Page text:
The parable of the ten bridesmaids is found only in Matthew. The term translated by the NRSV as “bridesmaids” is literally “virgins” (Greek parthenoi), but that term is used very generally to refer to any young women of marriageable age. In wedding customs of first century Palestine, it was common for the bridegroom to be escorted by such a company of bridesmaids/virgins to the home of the bride. They would then escort the couple to the house where the wedding and the wedding feast were to take place. In this parable, five are wise and five are foolish. This contrasting of the “wise” and the “foolish” is an ancient conventional device used in wisdom literature. Jesus uses this device both here and in the Sermon on the Mount where a wise man builds on a rock and a foolish man builds on sand (7:24–27). Because the foolish bridesmaids are unprepared—having taken no flask of extra oil for their lamps—they miss the wedding banquet. The earlier motif of Jesus as the bridegroom (9:15) and the eschaton as a wedding banquet (22:2) is picked up once again here.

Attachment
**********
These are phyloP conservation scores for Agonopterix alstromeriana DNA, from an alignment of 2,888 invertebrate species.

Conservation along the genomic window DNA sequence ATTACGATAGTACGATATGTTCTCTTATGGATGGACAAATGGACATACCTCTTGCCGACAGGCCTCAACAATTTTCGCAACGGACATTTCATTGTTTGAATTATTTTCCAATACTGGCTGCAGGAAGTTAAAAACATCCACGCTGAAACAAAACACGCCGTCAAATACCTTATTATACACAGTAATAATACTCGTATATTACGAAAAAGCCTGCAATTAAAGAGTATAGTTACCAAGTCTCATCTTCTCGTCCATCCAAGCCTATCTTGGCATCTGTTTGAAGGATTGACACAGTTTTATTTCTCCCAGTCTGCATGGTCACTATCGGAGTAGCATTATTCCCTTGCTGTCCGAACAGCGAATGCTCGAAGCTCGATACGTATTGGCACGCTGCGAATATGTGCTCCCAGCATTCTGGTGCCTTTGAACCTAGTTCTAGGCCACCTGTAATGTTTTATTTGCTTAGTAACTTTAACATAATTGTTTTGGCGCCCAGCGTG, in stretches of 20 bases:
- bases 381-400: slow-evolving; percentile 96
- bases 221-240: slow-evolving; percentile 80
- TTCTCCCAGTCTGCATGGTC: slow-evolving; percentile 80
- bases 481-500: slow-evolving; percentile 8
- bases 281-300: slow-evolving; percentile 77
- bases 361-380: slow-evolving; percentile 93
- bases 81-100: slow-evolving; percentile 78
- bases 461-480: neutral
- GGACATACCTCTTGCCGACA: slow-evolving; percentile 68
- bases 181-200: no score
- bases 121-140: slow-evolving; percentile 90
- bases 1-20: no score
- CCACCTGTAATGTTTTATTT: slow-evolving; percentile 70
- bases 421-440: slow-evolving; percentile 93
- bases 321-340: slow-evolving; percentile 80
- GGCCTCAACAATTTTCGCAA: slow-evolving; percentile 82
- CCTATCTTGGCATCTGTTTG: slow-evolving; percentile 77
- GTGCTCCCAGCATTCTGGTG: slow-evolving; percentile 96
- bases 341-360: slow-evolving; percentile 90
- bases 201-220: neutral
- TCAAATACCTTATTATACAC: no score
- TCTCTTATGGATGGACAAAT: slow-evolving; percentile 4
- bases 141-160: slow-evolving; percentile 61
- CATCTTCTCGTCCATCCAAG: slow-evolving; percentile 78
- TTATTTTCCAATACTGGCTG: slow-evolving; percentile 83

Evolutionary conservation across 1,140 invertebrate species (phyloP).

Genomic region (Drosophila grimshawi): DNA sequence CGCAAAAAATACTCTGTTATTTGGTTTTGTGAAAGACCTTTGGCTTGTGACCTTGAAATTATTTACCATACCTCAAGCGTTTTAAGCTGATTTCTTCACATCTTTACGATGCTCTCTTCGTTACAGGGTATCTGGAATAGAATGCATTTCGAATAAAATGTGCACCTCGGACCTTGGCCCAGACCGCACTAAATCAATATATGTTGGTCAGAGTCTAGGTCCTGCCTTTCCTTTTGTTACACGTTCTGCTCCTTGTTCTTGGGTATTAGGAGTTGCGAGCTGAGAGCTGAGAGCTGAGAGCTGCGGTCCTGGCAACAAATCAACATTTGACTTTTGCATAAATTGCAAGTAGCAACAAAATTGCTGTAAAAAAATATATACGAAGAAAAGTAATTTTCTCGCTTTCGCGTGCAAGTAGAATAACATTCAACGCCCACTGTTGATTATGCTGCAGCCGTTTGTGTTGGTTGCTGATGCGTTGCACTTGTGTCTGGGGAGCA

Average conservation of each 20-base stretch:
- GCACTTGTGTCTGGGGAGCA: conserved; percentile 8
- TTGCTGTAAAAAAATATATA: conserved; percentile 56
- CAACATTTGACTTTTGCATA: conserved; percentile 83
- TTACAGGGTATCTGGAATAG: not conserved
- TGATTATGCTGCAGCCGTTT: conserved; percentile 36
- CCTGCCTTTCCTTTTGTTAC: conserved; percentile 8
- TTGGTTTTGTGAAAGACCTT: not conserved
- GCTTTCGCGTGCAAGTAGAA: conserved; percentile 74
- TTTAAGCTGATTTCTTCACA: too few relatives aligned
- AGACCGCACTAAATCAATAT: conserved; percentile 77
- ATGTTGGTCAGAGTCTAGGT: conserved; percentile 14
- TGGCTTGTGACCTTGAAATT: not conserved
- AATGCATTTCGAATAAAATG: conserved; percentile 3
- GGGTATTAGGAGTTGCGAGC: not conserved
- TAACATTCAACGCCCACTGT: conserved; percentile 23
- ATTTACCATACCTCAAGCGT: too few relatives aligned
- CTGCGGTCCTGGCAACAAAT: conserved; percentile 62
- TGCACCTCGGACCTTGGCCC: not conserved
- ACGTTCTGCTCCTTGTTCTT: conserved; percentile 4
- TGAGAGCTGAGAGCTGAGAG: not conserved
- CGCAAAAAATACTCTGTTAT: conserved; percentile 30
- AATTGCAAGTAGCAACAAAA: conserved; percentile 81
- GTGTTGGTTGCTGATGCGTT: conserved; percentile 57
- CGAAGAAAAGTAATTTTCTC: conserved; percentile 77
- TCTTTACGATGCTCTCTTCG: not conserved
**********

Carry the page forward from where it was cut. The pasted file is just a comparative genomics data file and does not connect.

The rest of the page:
Far too often this passage is preached with an exclusive focus on the foolishness of a few bridesmaids. While they are significant, they are not the only part of the story. Given that they are used in a parable relying on contrast, the wise bridesmaids deserve at least equal attention. Perhaps they invite even more focus as they serve as the exemplars in the narrative. Interestingly, the groom is not the center of the action either; rather, he serves instrumentally as the object of the bridesmaids’ action rather than the subject of the story. In this story, the groom presumably represents Jesus, but Jesus wants his disciples to know that their actions in the coming age will matter just as much as his for the continued reign of God.